1. General

Setting up a TSI so that it is level and vertically over the ground point at the same time is one of the most frustrating exercises for the beginning surveyor. Initial patience and continued practice makes the process easier.

Every surveyor has his or her own "right" method to set up a TSI. Some methods are more efficient than others. Any method with which the surveyor is comfortable and accomplishes an accurate set up is a "right" one. The method described here assures a good setup through procedure rather than by depending on luck. It is a two stage process:

  • Centering and rough leveling, and,
  • Accurate leveling.

Each process uses a logical progression through discrete steps. At a few places, the surveyor is instructed to

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Figure C-1
Leveling Screws

perform a particular action when an error is encountered (such as a bubble run). These help compensate instrumental errors already discussed in the section on axes relationships.

Before starting, the tribrach leveling screws should be set to mid-run, Figure C-1. This should allow sufficient screw in either direction when leveling.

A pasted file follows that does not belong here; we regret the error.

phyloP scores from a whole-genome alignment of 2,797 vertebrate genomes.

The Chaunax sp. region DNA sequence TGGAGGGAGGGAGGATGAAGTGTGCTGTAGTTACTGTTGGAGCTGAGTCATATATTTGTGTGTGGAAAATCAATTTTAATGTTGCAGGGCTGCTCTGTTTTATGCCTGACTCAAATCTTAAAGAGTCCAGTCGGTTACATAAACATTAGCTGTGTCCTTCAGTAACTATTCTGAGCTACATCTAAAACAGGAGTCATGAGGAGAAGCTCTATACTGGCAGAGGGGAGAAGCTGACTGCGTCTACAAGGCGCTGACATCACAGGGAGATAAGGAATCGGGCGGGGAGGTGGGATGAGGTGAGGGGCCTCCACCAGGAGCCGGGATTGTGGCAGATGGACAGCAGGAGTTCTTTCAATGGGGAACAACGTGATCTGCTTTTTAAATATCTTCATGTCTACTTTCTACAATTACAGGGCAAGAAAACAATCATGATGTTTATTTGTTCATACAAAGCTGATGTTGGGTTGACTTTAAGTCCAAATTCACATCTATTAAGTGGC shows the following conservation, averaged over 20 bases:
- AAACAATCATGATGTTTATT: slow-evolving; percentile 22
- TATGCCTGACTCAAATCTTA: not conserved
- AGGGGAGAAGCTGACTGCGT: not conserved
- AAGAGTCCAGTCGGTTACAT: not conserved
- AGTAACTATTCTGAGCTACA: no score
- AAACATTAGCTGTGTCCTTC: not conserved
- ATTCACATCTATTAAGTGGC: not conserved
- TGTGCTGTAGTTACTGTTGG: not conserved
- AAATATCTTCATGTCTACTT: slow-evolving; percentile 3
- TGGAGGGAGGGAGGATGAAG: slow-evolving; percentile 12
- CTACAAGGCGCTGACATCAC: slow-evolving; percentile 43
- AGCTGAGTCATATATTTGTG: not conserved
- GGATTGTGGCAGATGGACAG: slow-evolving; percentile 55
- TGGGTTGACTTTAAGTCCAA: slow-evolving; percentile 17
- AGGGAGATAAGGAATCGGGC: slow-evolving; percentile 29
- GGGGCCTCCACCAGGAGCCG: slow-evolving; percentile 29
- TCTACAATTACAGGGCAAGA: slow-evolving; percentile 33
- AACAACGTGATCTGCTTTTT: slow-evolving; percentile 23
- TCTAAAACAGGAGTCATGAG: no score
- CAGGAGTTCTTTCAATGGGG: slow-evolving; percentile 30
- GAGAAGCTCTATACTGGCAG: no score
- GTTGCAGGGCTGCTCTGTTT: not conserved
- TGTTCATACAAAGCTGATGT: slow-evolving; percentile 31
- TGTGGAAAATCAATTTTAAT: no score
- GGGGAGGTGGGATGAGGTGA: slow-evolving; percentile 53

In most cases, more than one leveling screw must be turned or leg length changed. The novice surveyor should concentrate on a single action at a time otherwise he/she may wind up "chasing the bubble." As experience is gained, the surveyor will be able to perform multiple actions simultaneously to achieve the desired condition.

The tripod must provide a stable platform for the instrument. Hardware should be snug allowing for smooth leg movement and adjustment. Legs must be firmly pushed into the ground - extreme care must be taken if one or more legs has to be placed on concrete. Setting up on asphalt should be avoided. Not only does it create serious heat waves on a sunny day, it is also soft enough that over time a tripod will sink into it disturbing the instrument set up.

Temperature can be an important consideration.

If there is a substantial temperature difference between equipment storage and use, the equipment should be allowed time to acclimate. If not then set up and use errors might occur. For example if a metal tripod, which was in 70° storage, is immediately used in 40° conditions its metal will begin to shrink. The leg locks may initially hold, but over time slip as the metal cools causing the TSI to shift.

TSI cases are often lined with expanded foam. While excellent shock protection, foam can also act as an insulator. The case should at least be opened, even better the TSI removed, in order to allow quicker instrument temperature stabilization. A common temperature change problem occurs if slow motions were locked when the TSI was last put away. The locks should always be released when packing away the TSI.

Take into account temperature differences and allow for equipment acclimation to prevent errors later on.